The Lowe Brothers of St Kilda

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By Ian Syson

Tales of brothers at war have a powerful emotional appeal. The movie, Saving Private Ryan is a good example of the way storiesan be woven around the tragedy of brothers leaving to fight a war and the impact this has on their families and communities.

In Michael McKernan’s Victoria at War, the early focus is on the Whitelaw family from Briagolong from which six sons enlisted. Four of them died as a result of being at the front. It provides a disturbing preface to the accumulated tragedy his book documents.

Within the booming Melbourne soccer community there were many pairs and some trios of brothers who went off to fight in the First World War but perhaps Bert, Tommy, Alex and Hughie Lowe represent Victorian soccer’s biggest fraternal commitment to the AIF.

The Lowe family emigrated to Melbourne from Aberdeen in 1901, settling in Glen Eira Rd, St Kilda. The four boys each came to prominence as players with the powerful St Kilda FC in 1910, Tommy became club captain at the ripe old age of 21. Alexander was appointed treasurer and assistant secretary and also kept goal for the club at the age of 20, in 1913. Hughie, the youngest, was only starting his senior career, playing for the second team at the outbreak of war. The oldest, Bert, played for the club and represented it as a delegate to the Victorian association. While each brother eventually enlisted, Hughie beat the others to the punch by travelling to Britain to join up very early in the war.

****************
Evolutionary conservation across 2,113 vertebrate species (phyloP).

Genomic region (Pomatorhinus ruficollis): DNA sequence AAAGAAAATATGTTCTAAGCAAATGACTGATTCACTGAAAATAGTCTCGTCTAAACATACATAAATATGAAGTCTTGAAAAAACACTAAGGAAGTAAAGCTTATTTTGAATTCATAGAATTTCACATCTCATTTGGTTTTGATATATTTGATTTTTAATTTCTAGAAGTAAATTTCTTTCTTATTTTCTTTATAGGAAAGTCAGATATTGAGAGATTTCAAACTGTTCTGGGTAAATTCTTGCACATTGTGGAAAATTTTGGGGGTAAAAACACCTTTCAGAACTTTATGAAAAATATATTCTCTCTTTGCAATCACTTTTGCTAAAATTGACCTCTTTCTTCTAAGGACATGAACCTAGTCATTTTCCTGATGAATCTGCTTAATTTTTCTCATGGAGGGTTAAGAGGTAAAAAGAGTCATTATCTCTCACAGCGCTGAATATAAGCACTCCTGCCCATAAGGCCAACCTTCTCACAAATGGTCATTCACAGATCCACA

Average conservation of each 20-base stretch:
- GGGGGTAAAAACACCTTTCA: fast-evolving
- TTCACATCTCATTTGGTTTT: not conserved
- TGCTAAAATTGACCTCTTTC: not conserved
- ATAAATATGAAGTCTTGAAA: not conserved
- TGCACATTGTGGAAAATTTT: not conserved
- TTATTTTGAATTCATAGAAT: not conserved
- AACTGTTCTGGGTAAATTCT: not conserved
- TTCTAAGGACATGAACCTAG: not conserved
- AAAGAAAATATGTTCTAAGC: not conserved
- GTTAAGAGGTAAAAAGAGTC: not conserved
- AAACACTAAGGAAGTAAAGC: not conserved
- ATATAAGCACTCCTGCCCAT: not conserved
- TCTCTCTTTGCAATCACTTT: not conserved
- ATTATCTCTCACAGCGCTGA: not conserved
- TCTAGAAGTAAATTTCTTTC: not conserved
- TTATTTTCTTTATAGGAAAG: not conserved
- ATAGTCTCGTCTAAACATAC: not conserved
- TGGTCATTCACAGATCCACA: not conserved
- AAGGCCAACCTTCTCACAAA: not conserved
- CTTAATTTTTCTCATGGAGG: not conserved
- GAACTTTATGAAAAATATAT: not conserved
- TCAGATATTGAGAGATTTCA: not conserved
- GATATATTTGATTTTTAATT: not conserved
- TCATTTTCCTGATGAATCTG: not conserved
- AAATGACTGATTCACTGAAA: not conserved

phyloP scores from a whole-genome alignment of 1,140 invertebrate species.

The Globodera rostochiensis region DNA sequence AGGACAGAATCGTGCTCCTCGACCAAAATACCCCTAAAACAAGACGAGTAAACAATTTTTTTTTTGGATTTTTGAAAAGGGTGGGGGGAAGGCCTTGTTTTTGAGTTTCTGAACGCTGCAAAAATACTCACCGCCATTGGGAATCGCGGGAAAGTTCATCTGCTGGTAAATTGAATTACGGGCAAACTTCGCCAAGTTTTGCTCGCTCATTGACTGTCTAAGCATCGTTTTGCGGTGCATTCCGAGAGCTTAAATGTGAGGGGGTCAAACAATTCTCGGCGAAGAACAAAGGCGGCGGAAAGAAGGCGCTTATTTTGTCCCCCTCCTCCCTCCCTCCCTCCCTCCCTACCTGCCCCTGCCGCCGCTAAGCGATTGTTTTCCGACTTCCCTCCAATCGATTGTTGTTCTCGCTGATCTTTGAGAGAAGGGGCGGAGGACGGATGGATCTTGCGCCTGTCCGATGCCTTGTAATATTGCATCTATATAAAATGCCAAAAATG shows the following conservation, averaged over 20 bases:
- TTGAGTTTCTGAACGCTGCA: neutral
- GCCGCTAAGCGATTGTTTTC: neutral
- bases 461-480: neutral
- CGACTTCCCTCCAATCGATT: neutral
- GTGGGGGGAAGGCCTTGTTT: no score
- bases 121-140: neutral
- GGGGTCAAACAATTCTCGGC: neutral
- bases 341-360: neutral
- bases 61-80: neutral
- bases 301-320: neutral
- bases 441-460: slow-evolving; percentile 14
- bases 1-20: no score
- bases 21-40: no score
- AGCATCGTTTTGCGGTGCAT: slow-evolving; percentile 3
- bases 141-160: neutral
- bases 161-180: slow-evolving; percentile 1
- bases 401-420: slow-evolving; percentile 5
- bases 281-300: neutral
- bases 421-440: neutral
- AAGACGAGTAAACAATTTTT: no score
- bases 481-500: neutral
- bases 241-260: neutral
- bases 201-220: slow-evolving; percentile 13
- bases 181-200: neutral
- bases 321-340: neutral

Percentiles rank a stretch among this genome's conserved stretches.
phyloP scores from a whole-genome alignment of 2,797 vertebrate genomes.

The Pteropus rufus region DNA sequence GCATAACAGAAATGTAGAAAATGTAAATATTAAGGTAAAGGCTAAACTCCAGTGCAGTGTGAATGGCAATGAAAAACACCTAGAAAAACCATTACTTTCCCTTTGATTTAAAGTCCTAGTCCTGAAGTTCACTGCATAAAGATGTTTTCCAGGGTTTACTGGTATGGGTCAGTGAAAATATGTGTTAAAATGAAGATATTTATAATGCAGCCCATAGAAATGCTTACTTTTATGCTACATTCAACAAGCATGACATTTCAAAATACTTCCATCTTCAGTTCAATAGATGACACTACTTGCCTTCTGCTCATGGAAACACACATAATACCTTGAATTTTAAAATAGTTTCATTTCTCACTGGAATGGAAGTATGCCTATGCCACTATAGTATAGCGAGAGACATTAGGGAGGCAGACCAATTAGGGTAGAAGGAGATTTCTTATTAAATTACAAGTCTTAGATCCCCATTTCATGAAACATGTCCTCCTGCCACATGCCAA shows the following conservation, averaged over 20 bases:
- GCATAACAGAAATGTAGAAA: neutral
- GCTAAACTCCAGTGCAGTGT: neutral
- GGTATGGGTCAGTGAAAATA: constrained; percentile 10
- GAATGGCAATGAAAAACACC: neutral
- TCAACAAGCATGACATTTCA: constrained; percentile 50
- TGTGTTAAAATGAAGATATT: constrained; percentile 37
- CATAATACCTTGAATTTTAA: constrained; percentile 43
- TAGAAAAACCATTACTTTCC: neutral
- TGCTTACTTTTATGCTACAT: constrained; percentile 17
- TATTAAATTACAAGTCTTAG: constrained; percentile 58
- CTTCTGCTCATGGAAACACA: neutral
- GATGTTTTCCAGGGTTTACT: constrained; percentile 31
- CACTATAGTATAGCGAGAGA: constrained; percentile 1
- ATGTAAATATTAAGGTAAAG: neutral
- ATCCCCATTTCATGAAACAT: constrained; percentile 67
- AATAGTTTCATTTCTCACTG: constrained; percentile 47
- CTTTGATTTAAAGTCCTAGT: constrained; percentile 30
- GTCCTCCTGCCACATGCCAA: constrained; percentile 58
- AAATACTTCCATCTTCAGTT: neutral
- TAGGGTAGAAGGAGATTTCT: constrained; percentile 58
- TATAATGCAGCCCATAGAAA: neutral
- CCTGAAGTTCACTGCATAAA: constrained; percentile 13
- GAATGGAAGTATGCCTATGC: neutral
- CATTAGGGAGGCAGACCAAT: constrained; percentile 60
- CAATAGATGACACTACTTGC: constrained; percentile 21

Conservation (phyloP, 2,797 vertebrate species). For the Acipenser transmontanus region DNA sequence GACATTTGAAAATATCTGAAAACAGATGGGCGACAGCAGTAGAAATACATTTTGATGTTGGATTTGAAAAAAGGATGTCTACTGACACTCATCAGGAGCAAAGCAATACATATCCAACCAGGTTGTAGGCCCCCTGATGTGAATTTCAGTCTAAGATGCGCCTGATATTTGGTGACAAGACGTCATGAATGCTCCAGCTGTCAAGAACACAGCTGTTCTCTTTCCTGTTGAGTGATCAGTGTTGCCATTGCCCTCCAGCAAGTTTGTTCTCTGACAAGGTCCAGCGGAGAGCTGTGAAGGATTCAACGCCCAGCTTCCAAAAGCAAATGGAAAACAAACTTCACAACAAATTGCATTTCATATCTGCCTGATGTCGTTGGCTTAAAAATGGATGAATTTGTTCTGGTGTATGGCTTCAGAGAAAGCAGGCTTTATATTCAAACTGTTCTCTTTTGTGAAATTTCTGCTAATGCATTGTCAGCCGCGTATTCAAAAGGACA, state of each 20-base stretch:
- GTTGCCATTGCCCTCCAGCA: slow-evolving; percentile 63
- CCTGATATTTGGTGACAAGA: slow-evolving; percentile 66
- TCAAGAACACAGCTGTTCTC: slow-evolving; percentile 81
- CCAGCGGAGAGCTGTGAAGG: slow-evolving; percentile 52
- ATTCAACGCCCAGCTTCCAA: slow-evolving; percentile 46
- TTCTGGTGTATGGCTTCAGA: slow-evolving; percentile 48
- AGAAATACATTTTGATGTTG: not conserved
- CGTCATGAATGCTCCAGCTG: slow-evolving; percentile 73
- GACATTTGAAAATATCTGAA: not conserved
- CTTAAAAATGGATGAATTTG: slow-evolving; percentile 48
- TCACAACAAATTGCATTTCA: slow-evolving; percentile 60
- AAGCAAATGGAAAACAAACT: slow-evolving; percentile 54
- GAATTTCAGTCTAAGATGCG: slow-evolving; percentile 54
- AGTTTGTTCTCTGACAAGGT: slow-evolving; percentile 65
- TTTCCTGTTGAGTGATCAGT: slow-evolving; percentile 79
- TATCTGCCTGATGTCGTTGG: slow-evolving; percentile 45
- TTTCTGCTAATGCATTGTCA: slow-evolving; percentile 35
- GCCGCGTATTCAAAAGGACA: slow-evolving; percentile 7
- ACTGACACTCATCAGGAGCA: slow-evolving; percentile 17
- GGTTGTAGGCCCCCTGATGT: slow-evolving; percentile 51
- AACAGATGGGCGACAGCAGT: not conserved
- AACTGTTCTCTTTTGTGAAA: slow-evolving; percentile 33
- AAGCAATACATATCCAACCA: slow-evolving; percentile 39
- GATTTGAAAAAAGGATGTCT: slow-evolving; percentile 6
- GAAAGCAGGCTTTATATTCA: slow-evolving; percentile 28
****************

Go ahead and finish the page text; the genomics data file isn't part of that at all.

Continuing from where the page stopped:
Tommy, Hughie and Alexander Lowe

Tommy, Hughie and Alexander Lowe











Sadly, and as a result of this haste, Hughie was caught up in the fighting in the Dardenelles and died less than six weeks into the Gallipoli campaign on June 3rd 1915. J.W Harrison reported in the Winner:

H.M (‘Hughie’) Lowe lost his life in the service of the Empire, having died from wounds. I know that Victorian followers of Soccer in general will join with me in extending sympathy to the bereaved family. The late Soccer player in question died as he would have wished; in defence of King and Empire, a sentiment which has dominated the members of the Sportsmen’s Battalion formed far across the seas.

Hughie is buried at Chatby War Memorial Cemetery (Row M, Grave No. 100), Egypt.

The other brothers all eventually returned safely, Tommy and Bert both being decorated with medals for bravery. The three survivors resumed playing with St Kilda but it is safe to assume that the loss of Hughie weighed heavily on family and club alike. His death also left another significant gap (of the more than 70 killed and countless injured beyond recovery) in the booming culture that had been Victorian pre-war soccer.

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